# Variance of $Y = a \cdot e^X$ if $X$ is Gussian random variable

I have the following function

$$Y = a e^X$$

where $$X$$ is a normally distributed random variable. I would like to compute the variance of $$Y$$. So far I did the following

$$\begin{eqnarray} \text{Var}(Y) &= \text{Var}(ae^X)\\ &= a^2 \text{Var}(e^X)\\ &\approx a^2 e^{2E(X)} \text{Var}(X) \end{eqnarray}$$

Where I used information I have found on this site on variance propagation. I would like to know if this calculation is correct and if there are better and more correct ways to compute $$\text{Var}(Y)$$? So far, this is only an approximation, if what I did is right.

• Your approximation does not make sense because $Var(Y)$ is a number, but your approximation is a function of $X$. So you approximate it as the wrong type of thing ("type error"). In general, for the expectation of a function of $X$ you can use $E[g(X)] = \int_{-\infty}^{\infty} g(x)f_X(x)dx$. And $Var(g(X))=E[g(X)^2]-E[g(X)]^2$. Aug 20, 2021 at 14:49
• @Michael Yes, you are absolutely right. I think it should be $\text{Var}(Y) \approx a^2e^{2E(X)}\text{Var}(X)$, right? Would that make more sense? Does this also hold for random variables that are not normally distributed? Aug 20, 2021 at 20:30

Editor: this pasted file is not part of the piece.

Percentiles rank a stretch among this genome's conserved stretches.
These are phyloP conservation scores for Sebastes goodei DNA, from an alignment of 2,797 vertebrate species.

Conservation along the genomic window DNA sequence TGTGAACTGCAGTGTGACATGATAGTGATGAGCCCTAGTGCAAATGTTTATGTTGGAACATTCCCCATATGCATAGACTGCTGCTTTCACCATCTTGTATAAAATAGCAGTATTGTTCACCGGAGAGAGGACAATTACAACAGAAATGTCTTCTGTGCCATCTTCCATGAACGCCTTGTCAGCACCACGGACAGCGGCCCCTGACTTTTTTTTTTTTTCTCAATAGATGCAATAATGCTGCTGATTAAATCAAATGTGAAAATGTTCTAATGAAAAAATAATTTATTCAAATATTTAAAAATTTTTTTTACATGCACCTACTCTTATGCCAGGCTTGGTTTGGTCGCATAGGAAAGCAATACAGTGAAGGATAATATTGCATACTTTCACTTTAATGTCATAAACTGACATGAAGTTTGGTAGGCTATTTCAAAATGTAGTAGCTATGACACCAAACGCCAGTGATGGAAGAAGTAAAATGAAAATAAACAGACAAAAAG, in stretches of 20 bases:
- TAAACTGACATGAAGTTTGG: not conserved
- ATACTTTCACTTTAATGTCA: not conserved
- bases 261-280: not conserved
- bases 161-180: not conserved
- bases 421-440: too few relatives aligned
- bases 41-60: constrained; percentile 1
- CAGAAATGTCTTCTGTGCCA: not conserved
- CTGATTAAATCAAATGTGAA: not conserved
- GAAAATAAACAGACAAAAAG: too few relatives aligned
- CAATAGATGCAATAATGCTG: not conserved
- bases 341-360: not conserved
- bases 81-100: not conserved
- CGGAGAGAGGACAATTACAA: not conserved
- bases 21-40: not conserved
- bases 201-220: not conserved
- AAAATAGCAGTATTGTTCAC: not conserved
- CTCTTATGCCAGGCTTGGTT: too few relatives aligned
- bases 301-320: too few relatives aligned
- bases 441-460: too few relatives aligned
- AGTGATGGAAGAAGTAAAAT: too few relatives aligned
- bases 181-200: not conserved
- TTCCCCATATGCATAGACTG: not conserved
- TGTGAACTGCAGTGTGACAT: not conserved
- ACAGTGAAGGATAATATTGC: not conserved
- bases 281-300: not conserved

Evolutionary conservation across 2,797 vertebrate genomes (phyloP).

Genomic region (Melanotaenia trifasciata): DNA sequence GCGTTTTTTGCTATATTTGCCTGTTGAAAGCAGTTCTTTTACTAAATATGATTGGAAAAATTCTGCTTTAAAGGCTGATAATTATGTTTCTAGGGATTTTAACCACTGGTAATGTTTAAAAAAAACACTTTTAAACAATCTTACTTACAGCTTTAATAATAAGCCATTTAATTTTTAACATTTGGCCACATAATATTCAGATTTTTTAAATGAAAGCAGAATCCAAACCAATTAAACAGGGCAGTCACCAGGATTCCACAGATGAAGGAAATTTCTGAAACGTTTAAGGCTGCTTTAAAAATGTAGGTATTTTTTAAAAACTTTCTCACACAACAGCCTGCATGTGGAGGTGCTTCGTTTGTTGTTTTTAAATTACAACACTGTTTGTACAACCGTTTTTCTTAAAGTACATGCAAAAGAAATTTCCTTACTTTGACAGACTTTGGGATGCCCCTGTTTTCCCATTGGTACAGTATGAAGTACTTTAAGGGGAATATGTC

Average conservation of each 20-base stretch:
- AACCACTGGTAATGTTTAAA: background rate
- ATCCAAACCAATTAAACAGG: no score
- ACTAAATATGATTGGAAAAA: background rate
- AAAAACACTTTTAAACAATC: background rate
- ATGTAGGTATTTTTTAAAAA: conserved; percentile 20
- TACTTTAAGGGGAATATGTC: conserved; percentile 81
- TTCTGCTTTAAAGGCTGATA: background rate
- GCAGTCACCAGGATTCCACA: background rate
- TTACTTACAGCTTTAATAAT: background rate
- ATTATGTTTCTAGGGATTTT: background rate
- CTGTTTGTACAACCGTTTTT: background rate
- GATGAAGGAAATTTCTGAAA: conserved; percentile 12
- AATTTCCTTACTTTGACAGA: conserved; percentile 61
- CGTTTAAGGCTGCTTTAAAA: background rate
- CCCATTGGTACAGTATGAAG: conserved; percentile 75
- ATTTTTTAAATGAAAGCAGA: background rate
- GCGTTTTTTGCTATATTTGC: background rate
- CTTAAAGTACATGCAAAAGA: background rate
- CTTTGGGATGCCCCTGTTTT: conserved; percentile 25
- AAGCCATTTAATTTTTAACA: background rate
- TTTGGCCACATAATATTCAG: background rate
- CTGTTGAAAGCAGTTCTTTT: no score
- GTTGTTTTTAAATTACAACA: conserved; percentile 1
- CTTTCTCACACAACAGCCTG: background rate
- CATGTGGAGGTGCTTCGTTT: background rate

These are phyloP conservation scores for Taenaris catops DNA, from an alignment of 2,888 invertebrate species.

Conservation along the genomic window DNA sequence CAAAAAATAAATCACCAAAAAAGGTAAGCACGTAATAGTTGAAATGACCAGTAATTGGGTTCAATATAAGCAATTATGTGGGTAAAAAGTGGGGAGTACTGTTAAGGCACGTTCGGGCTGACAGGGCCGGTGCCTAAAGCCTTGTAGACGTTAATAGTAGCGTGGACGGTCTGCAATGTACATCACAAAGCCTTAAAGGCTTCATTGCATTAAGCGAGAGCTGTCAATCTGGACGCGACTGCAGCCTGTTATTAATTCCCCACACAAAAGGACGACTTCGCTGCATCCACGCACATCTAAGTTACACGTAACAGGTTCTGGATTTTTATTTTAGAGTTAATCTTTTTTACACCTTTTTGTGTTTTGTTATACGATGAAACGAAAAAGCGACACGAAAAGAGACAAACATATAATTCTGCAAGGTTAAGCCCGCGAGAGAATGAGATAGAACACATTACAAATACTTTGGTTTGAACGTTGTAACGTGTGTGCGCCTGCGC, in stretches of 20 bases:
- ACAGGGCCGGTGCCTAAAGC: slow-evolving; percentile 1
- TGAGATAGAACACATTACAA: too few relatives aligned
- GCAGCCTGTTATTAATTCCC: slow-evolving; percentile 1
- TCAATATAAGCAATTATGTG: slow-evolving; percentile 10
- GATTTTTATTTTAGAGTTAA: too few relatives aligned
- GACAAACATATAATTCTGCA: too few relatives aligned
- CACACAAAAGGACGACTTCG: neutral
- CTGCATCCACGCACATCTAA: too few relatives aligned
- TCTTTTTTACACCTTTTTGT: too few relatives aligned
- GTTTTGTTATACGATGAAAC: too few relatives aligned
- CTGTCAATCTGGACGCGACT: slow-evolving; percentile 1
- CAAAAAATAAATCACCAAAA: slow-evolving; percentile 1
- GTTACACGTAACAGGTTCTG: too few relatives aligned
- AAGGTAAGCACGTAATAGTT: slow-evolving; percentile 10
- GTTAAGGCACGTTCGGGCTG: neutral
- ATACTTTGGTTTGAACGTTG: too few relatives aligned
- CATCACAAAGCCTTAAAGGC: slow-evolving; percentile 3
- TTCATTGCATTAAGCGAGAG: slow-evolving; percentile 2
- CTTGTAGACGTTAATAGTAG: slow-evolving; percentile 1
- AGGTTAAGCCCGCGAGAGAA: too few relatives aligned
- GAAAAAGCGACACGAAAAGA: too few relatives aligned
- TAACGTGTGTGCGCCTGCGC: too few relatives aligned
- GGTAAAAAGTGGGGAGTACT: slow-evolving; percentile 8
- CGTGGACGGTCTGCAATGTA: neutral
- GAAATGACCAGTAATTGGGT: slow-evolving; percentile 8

• I have never used or seen such a variance approximation formula. I would not worry about memorizing it. Nevertheless your modified approximation makes sense, I can see it being justified (for any random variable $X$ with $m=E[X]$ and with $X$ "typically close" to $m$) by $$Var(a e^X) = a^2Var(e^X) = a^2Var(e^me^{X-m}) = a^2e^{2m}Var(e^{X-m}) \approx a^2 e^{2m}Var(1+(X-m)) = a^2e^{2m}Var(X)$$ Of course this approximation may be "infinitely bad" in the sense that $E[X]$ and $Var(X)$ is finite but $E[e^X]$ and $Var(e^X)$ can be infinite. Aug 20, 2021 at 21:48

If $$X\sim N(\mu;\sigma^2)$$ then $$Y=e^X\sim\text{LogNormal}$$ thus you can calculate $$\mathbb{V}[Y]$$ exactly
$$\mathbb{V}[Y]=a^2\cdot e^{2\mu+\sigma^2}(e^{\sigma^2}-1)$$
• Cool, I didn't know that. What if $X$ is a random variable where the distribution is not know? Does my approach work then? Aug 20, 2021 at 14:32